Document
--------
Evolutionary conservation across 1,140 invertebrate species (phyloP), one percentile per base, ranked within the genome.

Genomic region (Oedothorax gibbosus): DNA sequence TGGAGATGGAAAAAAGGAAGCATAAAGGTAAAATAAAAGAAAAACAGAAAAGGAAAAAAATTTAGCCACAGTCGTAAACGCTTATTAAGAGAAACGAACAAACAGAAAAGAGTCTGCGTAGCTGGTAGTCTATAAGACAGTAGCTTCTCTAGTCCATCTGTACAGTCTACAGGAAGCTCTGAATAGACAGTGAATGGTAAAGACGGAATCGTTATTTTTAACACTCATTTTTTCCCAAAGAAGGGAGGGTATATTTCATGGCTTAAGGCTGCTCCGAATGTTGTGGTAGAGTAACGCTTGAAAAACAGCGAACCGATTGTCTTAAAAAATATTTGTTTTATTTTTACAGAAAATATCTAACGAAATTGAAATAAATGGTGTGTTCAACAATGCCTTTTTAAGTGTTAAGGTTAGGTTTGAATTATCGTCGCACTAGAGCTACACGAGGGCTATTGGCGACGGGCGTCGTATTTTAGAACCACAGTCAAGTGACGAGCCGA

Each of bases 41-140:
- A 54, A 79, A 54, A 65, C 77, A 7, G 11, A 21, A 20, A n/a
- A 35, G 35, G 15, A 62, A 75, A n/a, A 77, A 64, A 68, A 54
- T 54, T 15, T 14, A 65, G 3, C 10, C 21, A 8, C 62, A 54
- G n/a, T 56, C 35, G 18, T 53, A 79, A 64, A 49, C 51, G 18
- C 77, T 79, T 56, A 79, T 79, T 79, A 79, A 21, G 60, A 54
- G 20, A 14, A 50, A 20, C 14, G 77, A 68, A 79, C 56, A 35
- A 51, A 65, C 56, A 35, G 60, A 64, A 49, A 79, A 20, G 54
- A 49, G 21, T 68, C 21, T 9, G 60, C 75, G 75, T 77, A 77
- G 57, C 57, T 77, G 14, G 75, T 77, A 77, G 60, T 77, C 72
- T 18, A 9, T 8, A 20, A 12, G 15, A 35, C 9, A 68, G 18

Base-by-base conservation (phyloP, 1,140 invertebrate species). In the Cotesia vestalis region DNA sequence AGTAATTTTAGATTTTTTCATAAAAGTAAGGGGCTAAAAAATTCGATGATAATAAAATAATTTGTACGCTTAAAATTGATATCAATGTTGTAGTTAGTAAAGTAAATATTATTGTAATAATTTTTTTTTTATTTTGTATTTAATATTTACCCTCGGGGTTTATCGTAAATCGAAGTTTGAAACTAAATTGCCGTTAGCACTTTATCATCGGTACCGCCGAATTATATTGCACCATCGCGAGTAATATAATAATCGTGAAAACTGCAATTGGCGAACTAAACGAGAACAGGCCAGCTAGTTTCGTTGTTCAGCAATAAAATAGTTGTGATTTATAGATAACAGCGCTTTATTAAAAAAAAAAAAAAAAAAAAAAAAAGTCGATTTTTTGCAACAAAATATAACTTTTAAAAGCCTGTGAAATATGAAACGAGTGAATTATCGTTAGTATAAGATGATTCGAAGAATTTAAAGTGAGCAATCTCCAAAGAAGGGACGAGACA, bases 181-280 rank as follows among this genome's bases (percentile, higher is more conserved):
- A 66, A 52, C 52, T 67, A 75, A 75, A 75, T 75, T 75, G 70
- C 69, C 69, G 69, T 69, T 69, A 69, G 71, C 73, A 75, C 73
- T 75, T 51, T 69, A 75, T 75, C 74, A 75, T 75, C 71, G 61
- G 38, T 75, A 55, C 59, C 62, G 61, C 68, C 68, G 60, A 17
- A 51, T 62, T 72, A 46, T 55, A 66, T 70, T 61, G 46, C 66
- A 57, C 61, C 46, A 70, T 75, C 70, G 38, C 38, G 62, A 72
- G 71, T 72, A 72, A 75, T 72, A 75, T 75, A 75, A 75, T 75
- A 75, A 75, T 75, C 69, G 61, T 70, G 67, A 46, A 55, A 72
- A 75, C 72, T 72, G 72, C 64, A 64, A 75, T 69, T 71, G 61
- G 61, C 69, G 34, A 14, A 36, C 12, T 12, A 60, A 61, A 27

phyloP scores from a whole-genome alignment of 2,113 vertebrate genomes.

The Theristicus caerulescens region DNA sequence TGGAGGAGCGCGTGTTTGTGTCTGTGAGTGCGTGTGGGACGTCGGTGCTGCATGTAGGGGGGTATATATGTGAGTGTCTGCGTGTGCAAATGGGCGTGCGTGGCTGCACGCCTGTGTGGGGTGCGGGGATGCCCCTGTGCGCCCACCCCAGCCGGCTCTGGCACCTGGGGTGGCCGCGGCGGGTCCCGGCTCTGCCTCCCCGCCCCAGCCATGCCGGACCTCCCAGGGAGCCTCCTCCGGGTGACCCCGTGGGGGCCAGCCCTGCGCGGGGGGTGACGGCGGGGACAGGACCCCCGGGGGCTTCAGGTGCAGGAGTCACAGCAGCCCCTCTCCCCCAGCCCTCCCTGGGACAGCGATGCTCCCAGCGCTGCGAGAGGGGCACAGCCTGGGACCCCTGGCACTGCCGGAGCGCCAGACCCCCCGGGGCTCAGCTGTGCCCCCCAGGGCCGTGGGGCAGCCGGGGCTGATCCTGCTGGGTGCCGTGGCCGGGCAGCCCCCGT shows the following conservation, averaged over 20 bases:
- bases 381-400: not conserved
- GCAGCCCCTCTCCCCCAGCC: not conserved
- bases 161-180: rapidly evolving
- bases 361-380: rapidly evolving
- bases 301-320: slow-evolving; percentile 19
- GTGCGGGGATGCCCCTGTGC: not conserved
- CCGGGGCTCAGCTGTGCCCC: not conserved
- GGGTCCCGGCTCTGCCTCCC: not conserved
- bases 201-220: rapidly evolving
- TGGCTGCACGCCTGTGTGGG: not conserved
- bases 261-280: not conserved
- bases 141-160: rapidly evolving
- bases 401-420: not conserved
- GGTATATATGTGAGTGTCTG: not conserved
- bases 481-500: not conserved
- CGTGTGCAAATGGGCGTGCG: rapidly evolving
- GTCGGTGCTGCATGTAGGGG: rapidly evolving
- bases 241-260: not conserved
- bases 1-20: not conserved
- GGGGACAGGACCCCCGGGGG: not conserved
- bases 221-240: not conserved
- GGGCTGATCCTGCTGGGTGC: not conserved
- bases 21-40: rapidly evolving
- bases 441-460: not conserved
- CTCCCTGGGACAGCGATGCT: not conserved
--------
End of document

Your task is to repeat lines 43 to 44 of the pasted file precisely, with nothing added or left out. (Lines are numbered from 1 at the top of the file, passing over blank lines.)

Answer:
- GTCGGTGCTGCATGTAGGGG: rapidly evolving
- bases 241-260: not conserved